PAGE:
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upon the absorption of the gas in caustic soda solution and the titration of its acidity is now often used instead.

There are many other variations of the heat test. They are sometimes called stability tests, but most of them, it will be noted, involve the self-catalyzed decomposition of the sample in an atmosphere of air or of red fumes. They indicate the comparative stability only of materials which are physically alike. True indications of the stability of nitric esters are to be scoured only by studying the decomposition of the substunees in vacuum. For this purpose the 120° vacuum stability test is most generally preferred.

Ash in nitrocellulose is determined by gelatinizing the sample with acetone which contains 5% of castor oil, setting fire to the colloid, allowing it to burn tranquilly, and igniting the charred residue to constancy of weight. It is sometimes determined as sulfate by dissolving the sample in pure concentrated sulfuric acid and igniting to constant weight.

Nitrogen in nitrocellulose is determined l>y means of the nitrometer, an instrument of great usefulness to the chemist who is working with nitric esters or with nitroamines.

Determination of Nitrogen

Nitric acid and organic ami inorganic nitrates, and in general all substances which contain free nitric acid or yield nitric acid when they are treated with concentrated sulfuric acid, are analyzed by means of the nitrometer. The method depends upon the measurement of the volume of the nitric oxide which is produced when concentrated sulfuric acid acts upon the sample in the presence of mercury. It is satisfactory also for the determination of nitro group nitrogen in certain nitroamines, in nitro-guanidinc and in tetryl but not in methylnitramine. It is not satisfactory in the presence of mononitro aromatic compounds or of other substances which are nitrated readily by a solution of nitric acid in concentrated sulfuyi^acid.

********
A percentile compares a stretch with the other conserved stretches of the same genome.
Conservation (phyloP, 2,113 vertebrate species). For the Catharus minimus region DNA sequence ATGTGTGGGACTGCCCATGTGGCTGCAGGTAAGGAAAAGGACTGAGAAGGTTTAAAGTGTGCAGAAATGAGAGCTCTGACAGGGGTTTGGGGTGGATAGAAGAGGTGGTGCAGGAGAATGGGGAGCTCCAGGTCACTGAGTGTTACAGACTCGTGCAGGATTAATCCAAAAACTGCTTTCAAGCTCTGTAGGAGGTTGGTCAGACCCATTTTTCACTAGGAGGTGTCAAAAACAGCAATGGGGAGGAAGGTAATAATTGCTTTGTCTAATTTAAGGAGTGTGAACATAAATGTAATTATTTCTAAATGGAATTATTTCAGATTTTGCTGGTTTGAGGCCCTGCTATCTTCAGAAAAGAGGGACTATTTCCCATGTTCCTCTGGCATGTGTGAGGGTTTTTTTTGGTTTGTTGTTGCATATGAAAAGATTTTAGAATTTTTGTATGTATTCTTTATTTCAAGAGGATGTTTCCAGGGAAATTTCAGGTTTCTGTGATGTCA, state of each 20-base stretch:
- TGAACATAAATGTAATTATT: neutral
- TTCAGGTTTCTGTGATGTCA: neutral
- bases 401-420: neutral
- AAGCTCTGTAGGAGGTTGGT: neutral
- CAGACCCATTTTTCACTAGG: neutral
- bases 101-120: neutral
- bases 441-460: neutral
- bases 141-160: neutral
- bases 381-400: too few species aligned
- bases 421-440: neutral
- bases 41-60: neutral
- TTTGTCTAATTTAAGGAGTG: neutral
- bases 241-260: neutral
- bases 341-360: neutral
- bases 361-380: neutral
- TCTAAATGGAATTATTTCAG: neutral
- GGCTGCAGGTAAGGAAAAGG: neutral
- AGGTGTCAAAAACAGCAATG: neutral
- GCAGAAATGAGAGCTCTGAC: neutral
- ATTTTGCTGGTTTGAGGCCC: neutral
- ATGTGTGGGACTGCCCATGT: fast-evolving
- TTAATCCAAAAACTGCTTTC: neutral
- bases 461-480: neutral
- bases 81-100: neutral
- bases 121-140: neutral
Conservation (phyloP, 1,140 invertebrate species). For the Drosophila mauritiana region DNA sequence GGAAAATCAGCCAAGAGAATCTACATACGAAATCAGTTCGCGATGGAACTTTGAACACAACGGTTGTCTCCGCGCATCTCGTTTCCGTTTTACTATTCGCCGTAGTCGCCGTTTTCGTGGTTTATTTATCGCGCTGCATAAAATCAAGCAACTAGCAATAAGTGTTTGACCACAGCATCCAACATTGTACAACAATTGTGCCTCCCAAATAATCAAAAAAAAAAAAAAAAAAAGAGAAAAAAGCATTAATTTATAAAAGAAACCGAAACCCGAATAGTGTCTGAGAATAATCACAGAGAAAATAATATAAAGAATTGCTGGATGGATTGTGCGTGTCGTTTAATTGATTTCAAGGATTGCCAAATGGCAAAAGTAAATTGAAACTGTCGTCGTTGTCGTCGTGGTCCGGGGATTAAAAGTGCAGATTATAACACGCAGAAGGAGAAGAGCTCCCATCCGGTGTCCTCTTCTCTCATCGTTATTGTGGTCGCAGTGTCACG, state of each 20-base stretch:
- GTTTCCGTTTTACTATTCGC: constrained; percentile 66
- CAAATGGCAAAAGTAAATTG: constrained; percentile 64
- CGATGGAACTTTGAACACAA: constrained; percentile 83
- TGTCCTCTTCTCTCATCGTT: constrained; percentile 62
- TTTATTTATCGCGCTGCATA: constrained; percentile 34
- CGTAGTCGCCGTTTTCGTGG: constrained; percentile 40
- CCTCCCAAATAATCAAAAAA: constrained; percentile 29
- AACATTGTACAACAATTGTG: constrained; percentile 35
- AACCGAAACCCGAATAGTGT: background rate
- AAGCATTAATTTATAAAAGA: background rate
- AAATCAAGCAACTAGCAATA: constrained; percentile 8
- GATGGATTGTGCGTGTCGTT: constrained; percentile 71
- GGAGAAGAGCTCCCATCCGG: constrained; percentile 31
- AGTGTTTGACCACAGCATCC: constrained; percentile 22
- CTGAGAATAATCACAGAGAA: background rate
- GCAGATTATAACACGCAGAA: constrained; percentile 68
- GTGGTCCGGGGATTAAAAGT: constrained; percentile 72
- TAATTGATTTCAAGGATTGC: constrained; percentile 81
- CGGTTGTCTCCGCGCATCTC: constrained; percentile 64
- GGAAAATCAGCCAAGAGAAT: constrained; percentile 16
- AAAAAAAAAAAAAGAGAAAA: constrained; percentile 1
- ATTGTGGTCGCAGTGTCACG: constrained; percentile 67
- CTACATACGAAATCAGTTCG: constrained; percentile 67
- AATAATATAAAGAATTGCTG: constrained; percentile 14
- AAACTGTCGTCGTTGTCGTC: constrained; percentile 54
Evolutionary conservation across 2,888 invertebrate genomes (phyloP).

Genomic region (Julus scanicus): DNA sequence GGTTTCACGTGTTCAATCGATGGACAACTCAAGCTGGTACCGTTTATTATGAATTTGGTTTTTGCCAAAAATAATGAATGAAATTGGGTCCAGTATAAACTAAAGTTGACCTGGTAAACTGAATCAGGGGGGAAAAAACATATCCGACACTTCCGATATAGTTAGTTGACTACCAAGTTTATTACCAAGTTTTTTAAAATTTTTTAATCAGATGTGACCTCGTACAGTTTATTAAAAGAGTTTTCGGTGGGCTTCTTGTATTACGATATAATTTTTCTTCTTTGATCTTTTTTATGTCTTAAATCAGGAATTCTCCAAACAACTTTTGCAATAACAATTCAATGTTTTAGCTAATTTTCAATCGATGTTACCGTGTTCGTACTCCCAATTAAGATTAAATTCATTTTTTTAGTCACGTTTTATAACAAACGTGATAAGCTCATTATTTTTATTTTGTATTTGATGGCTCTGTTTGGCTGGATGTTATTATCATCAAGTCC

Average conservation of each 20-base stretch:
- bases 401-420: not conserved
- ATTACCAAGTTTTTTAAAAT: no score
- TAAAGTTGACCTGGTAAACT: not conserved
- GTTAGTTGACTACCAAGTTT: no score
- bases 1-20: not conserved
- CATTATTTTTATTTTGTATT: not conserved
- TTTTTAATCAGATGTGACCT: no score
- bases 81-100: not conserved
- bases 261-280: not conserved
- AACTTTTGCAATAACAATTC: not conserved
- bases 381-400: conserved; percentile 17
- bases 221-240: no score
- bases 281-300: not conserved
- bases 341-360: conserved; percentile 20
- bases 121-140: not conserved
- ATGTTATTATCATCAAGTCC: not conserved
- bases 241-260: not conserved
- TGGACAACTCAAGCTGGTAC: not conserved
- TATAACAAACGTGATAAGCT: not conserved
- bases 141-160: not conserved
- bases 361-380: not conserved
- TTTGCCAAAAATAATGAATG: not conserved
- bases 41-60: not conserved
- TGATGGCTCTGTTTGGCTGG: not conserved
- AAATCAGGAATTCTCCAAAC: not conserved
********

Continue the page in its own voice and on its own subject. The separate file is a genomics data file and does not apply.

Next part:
Cold concentrated sulfuric acid docs not attack mercury. Cold nitric acid acts upon mercury to form mercurous nitrate with the evolution of nitric oxide. If concentrated sulfuric acid is present, mercurous nitrate cannot form, and the nitric acid is converted by the mercury quantitatively into nitric oxide. The method appears to have been used for the first time by Walter Crum who applied it at an early date to the analysis of guncotton.

Figures 66 and 67. Georg Lunge and His Nitrometer. Obverse and reverse of commemorative bronze plaquettc by Hans Frei in celebration of Lunge's seventieth birthday.

He introduced the sample of guncotton into a eudiometer filled with mercury and inverted in that liquid, and carried out the reaction and measured the gas volume in the same eudiometer. Since he was unable to separate the guncotton from the air entangled with it, the measured gas volume was too large. The true volume of nitric oxide was determined by admitting a solution of ferrous sulfate to the eudiometer and noting the volume of gas which was absorbed.

The Lunge nitrometer is so designed that the nitrate or nitric ester is dissolved first in concentrated sulfuric acid and the solution, without entrained gas, is afterwards admitted to the re-

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